Radical listening also means using your other available senses and instincts to determine what is needed. Does something seem off? Is there something missing from your loved one’s treatment plan that you need to advocate for? These kinds of observations can lead to big breakthroughs – and maximum care and comfort – for this family member.

In Closing: Bring Your Best Self and You’ll Provide Exactly What Your Loved One Needs

Whenever we lead with our best selves, the right things happen. Ensuring we communicate clearly and effectively with our family members about a plan for care can go a long way. Providing the proper care at the proper times makes for an effective, empowering experience for you and your loved ones.

Finding opportunities to prepare, listen, and love consistently can make a big difference in the life of someone struggling with illness and the challenging effects of aging. Most importantly, you are carrying on a time-honored tradition of ensuring that our family members have everything they need, so they can live rich lives all the way to their conclusion.








11 thoughts on “Tips for Families on How to Care for Grandparents

  • I love that concept of “Radical Listening” — I’ve never heard it put that way before. This post hits me right where I am in life, with aging parents + teens & young adults to support. Super helpful, thank you!

  • You have some great tips here! I am grateful my parents have made plans to go into a retirement home before things get rough. That way they already are in a place that can help.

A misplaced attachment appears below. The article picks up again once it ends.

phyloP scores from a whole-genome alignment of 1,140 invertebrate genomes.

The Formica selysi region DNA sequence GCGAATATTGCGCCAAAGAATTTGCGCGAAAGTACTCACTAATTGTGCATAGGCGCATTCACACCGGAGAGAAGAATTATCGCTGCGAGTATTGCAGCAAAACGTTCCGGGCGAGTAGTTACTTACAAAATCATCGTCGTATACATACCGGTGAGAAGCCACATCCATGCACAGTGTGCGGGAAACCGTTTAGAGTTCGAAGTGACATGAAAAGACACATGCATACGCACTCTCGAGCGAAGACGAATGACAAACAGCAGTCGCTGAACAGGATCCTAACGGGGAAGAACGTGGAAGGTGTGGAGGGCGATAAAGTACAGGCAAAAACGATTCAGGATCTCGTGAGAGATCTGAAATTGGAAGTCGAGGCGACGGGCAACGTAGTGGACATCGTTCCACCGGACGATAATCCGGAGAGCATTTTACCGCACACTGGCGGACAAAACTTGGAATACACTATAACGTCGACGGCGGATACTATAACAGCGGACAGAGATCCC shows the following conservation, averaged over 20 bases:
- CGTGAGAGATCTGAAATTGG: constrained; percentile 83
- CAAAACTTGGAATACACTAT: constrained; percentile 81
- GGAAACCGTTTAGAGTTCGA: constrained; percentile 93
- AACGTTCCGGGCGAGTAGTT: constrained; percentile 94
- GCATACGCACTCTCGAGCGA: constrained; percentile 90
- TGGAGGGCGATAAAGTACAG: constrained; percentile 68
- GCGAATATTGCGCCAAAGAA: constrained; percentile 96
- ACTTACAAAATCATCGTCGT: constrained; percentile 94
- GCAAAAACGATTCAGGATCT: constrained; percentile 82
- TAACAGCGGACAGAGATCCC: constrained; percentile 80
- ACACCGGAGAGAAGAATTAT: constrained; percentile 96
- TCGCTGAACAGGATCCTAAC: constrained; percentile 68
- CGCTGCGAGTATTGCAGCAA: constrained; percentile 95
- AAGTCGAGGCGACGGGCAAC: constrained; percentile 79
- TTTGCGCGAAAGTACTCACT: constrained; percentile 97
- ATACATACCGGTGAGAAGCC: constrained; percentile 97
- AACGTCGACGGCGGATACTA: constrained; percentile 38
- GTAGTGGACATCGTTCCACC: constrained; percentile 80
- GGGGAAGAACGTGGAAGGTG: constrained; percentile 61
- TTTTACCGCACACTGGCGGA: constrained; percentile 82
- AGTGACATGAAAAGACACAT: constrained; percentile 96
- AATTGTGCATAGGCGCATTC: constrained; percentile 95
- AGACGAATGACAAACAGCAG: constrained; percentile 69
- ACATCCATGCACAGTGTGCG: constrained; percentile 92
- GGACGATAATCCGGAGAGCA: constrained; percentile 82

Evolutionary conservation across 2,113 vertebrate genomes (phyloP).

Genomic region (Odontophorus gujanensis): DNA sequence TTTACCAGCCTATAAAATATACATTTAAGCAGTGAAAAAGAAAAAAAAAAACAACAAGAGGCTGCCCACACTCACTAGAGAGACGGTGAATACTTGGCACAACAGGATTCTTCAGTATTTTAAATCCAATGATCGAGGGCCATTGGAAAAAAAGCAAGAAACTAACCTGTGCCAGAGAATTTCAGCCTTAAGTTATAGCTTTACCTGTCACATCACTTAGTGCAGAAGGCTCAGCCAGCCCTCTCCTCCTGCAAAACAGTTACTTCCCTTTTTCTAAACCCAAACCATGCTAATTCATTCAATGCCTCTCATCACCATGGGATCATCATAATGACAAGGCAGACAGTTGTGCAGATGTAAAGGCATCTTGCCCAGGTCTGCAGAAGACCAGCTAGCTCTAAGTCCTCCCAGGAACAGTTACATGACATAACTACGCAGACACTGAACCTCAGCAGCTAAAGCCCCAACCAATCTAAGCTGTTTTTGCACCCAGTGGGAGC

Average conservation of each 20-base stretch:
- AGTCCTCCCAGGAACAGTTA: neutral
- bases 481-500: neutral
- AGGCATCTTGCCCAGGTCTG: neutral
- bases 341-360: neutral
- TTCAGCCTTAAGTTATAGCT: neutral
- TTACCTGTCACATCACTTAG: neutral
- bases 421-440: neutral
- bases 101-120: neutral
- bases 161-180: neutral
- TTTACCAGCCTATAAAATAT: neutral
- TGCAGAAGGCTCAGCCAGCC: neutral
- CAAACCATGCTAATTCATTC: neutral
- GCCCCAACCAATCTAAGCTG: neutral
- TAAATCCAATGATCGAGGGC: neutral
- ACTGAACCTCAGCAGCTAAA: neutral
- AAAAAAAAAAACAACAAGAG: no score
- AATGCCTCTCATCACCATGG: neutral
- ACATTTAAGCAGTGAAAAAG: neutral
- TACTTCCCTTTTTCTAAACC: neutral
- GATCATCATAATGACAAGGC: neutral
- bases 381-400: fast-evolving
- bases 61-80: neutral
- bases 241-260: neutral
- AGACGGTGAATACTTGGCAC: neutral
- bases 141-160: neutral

• These are useful tips. It is hard to take care of your parents.

  • These are all really great and very helpful tips! Taking care of our elderly is really hard.

  • This can be helpful! What a really helpful advice and tips you have here thanks for sharing this with us

  • I agree that it’s so important to communicate with family members about each person’s responsibilities!

  • These are great tips. We did just about all of it while caring for my Dad in his last years.

  • I am dreading the day when I need help with day to day care. I have health issues already and I’m only 46.

  • We took care of my grandparents and we did our best to give them the care that they needed. These are great tips.

    • Your tips are beneficial, thanks for sharing them! Having all this information is very helpful to me

  • It is good to have a care plan in place as our family members age. These are all good points to think about.